Author: Cynthia Thaxton

Should Millennials Buy Property?

Millennials Buy Property

It has been 10 years since the real estate market crash of 2008, and the market has never fully returned to its pre-crash glory. Home ownership was at an all-time high in 2004, just four years before the worst economic recession since the Great Depression, to which a volatile real estate market contributed. The oldest among the millennial crowd were only moderately affected by the real estate bubble, as many of them were not financially prepared for home ownership at the time of the recession anyway.

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What’s the Right Way to Pay Off Debt?

paying off debt

When you get right down to it, any way you go about paying off debt is going to be a positive thing. So, do not let confusion over specific debt-reduction strategies get in the way of taking action. But, there are nearly as many different ways to get out of debt as there are to get into it, so it makes sense to consider the various alternatives and determine which method makes the most sense for you.

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Should I Put Medical Bills on a Credit Card?

medical bills

Medical bills are a big-ticket expense for many Americans. Even those covered by health insurance stand to pay huge amounts out-of-pocket in the event of a medical emergency or ongoing treatment. In fact, one study found that 1.7 million Americans live in households that declared bankruptcy due to medical costs.

It might seem silly, or outright unfair, that something as fundamental as medical expenses might result in destitution, but that’s the world we live in today, and many Americans struggle to cope. When faced with a hefty medical bill, sometimes you’re left without options — maybe the less-than-ideal, high interest credit card in your wallet is your only respite. But does it make sense to pay for medical bills with a credit card?

Medical bill payment options

In the wake of a costly medical procedure, you should always look to pay the bill outright. Paying with cash, check or debit card will satisfy the bill from the outset, and therefore costs will not plague you down the line. But, of course, this isn’t always realistic. Very few of us have tens, or even sometimes hundreds, of thousands of dollars in savings to cover medical costs.

The next best option is a payment plan. In many cases, you can set up a payment plan with the billing department, and as long as you stick to it and make minimum payments, your bill won’t go to collections. This is a very popular payment method for those with the overall means to pay medical bills but without the upfront capital to cover it in the moment.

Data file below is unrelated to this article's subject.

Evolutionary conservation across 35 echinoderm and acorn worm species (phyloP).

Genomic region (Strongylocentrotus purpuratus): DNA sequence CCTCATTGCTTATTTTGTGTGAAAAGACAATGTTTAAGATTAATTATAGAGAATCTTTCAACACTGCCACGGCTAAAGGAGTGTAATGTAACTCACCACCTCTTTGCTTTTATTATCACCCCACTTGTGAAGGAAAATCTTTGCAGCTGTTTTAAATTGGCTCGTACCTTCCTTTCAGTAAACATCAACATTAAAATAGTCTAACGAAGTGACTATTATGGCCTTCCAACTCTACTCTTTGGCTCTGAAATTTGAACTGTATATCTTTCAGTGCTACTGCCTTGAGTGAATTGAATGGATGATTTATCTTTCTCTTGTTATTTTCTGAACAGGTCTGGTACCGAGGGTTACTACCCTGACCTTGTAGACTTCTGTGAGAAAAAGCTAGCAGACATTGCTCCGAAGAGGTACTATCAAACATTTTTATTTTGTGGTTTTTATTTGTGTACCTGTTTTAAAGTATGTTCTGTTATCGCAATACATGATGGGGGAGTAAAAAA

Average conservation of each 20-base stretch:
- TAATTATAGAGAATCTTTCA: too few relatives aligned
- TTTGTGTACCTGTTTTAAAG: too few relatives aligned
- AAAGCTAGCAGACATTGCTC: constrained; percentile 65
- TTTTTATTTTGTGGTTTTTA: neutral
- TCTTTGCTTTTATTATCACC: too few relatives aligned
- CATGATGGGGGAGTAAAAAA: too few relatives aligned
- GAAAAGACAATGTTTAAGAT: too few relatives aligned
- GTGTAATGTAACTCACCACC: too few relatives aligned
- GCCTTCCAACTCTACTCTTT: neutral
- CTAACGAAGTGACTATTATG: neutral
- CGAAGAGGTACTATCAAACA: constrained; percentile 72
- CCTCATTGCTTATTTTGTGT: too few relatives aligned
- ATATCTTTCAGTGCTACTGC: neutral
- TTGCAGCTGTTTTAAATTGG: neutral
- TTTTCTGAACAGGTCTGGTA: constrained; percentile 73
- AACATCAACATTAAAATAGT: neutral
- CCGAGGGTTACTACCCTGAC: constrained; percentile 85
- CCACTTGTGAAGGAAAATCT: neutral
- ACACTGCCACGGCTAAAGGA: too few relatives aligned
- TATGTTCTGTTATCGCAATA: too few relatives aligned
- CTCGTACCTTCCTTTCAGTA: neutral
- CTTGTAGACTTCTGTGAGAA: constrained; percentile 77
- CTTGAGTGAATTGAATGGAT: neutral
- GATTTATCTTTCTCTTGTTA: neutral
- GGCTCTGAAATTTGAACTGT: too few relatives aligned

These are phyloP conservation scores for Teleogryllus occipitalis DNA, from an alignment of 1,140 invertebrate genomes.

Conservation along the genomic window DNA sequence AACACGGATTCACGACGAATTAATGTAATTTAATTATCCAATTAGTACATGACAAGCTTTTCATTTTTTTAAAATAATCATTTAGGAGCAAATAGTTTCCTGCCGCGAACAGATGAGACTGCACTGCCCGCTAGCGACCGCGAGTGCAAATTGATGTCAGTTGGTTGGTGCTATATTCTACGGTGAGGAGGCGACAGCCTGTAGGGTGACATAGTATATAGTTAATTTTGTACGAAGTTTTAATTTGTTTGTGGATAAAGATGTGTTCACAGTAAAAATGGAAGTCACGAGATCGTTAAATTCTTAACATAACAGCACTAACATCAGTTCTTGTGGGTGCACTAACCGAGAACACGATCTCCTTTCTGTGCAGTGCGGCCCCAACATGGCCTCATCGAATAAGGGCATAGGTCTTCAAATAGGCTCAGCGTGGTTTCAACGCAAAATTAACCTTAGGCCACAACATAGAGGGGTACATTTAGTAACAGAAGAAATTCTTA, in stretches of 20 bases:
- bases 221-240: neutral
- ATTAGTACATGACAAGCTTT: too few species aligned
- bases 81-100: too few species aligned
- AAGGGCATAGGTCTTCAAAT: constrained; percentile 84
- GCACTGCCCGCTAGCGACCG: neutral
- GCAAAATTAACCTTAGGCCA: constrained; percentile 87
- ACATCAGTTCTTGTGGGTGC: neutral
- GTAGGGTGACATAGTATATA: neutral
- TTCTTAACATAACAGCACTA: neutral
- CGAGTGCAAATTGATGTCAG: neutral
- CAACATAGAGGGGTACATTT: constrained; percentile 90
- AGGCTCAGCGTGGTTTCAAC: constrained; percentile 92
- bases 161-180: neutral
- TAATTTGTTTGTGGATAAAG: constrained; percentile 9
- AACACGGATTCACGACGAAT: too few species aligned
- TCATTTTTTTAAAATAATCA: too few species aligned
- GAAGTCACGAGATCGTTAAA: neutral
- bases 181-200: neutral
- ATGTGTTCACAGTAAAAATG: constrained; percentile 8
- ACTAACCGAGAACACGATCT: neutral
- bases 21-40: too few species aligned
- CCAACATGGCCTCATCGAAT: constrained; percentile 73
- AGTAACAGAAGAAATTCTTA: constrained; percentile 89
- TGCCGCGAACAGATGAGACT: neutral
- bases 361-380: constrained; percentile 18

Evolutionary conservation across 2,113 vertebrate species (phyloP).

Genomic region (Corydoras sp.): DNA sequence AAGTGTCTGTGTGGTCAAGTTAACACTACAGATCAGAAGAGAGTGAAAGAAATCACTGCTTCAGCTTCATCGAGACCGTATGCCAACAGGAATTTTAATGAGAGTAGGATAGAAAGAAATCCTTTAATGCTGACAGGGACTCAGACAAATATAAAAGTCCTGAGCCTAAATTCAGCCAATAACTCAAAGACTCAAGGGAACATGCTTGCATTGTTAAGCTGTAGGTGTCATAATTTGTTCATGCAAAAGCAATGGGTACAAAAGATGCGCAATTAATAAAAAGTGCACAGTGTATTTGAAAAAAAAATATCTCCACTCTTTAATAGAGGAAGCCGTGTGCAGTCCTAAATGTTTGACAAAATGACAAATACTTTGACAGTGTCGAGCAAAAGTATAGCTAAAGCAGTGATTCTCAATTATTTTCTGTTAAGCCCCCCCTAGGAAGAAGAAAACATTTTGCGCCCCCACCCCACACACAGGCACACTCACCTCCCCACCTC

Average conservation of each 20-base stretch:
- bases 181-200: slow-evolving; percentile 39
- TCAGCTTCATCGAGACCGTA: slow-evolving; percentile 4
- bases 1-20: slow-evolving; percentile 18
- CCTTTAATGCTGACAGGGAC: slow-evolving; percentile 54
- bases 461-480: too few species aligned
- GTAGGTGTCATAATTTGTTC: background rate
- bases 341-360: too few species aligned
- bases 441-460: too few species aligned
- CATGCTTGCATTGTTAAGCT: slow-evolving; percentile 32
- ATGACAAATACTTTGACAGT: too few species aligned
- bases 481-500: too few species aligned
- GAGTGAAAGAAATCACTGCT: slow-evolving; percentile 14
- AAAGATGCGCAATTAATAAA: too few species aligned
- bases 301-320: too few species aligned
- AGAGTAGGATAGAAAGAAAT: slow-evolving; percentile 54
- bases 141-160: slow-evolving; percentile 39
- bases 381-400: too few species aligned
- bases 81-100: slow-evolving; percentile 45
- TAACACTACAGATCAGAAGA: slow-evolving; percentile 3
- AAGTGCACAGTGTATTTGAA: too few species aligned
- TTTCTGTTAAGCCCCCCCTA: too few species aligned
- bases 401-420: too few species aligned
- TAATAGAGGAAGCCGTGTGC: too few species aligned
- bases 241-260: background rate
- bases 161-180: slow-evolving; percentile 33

Paying for medical bills with a credit card should be a final resort. This method of payment will incur interest payments and make your payment that much more costly. A large enough medical bill can loom over your finances, and potentially ding your credit, for years to come. This is a tough position to be in because not only will it drain your bank account, but also necessitate credit restoration down the road.

There are credit cards specially designed for medical costs, but these are also a slippery slope. Medical credit cards usually offer a 1 – 2 year long promotional, low financing period, but if the balance extends past that window, you’re likely to take on huge interest payments.

The primary advantage to charging a medical bill to a credit card is obvious: you’re able to pay your bill. While your logical brain recognizes that this might not be the most sound financial decision, when faced with a health crisis you might not have a choice. The alternative — not paying your bill at all — could be much worse for you financial future.

What happens if medical bills go unpaid

Recently, the major credit bureaus instituted a change in the way that medical bills are reported. A 180-day waiting period is now required before reporting a medical debt to the bureaus. If medical bills go unpaid for a prolonged period of time they will be handed over to collections. However, FICO’s newest scoring model, FICO Score 9, ignores paid collection accounts. That means that if you pay your medical collection, it won’t negatively impact your score.

If you have any account in collections — medical or not — you will likely see a negative effect on your credit. The degree of damage is usually correlated with how high your score is, how long the account has gone unpaid, and how much you owe. If the debt is not handled after that, you run the risk of repossession of property, wage garnishment, and other dire financial consequences. This is where credit repair can help.